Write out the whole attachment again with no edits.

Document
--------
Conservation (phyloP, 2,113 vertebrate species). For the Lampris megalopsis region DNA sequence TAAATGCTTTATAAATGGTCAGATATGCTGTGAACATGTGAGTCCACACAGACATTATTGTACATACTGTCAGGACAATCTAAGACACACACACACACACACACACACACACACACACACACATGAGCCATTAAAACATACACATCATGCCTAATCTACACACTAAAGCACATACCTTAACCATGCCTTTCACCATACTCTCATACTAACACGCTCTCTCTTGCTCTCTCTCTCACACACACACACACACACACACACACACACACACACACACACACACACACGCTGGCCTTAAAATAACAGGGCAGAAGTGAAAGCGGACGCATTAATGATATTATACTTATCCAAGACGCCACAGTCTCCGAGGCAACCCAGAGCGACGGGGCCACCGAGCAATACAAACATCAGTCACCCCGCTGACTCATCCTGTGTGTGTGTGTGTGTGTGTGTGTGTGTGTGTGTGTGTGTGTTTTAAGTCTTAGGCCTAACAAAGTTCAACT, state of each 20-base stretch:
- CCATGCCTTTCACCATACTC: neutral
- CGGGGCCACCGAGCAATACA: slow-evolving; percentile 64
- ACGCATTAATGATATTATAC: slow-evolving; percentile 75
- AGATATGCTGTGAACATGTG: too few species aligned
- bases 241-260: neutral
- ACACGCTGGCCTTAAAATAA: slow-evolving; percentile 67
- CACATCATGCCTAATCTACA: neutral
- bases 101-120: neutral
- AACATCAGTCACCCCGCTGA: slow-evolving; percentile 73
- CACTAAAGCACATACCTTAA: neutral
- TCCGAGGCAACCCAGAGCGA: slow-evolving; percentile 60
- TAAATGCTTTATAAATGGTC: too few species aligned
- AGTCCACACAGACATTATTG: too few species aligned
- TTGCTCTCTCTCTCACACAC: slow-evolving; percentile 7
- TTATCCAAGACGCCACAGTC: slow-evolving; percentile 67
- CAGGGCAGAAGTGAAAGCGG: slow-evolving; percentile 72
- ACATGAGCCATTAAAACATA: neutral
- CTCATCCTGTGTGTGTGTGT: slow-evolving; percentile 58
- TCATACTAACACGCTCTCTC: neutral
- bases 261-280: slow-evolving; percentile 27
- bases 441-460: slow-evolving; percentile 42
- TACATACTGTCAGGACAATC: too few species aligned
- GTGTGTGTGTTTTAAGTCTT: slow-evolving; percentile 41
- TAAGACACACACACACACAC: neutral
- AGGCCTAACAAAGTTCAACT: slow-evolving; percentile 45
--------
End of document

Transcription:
Conservation (phyloP, 2,113 vertebrate species). For the Lampris megalopsis region DNA sequence TAAATGCTTTATAAATGGTCAGATATGCTGTGAACATGTGAGTCCACACAGACATTATTGTACATACTGTCAGGACAATCTAAGACACACACACACACACACACACACACACACACACACACATGAGCCATTAAAACATACACATCATGCCTAATCTACACACTAAAGCACATACCTTAACCATGCCTTTCACCATACTCTCATACTAACACGCTCTCTCTTGCTCTCTCTCTCACACACACACACACACACACACACACACACACACACACACACACACACACGCTGGCCTTAAAATAACAGGGCAGAAGTGAAAGCGGACGCATTAATGATATTATACTTATCCAAGACGCCACAGTCTCCGAGGCAACCCAGAGCGACGGGGCCACCGAGCAATACAAACATCAGTCACCCCGCTGACTCATCCTGTGTGTGTGTGTGTGTGTGTGTGTGTGTGTGTGTGTGTGTGTTTTAAGTCTTAGGCCTAACAAAGTTCAACT, state of each 20-base stretch:
- CCATGCCTTTCACCATACTC: neutral
- CGGGGCCACCGAGCAATACA: slow-evolving; percentile 64
- ACGCATTAATGATATTATAC: slow-evolving; percentile 75
- AGATATGCTGTGAACATGTG: too few species aligned
- bases 241-260: neutral
- ACACGCTGGCCTTAAAATAA: slow-evolving; percentile 67
- CACATCATGCCTAATCTACA: neutral
- bases 101-120: neutral
- AACATCAGTCACCCCGCTGA: slow-evolving; percentile 73
- CACTAAAGCACATACCTTAA: neutral
- TCCGAGGCAACCCAGAGCGA: slow-evolving; percentile 60
- TAAATGCTTTATAAATGGTC: too few species aligned
- AGTCCACACAGACATTATTG: too few species aligned
- TTGCTCTCTCTCTCACACAC: slow-evolving; percentile 7
- TTATCCAAGACGCCACAGTC: slow-evolving; percentile 67
- CAGGGCAGAAGTGAAAGCGG: slow-evolving; percentile 72
- ACATGAGCCATTAAAACATA: neutral
- CTCATCCTGTGTGTGTGTGT: slow-evolving; percentile 58
- TCATACTAACACGCTCTCTC: neutral
- bases 261-280: slow-evolving; percentile 27
- bases 441-460: slow-evolving; percentile 42
- TACATACTGTCAGGACAATC: too few species aligned
- GTGTGTGTGTTTTAAGTCTT: slow-evolving; percentile 41
- TAAGACACACACACACACAC: neutral
- AGGCCTAACAAAGTTCAACT: slow-evolving; percentile 45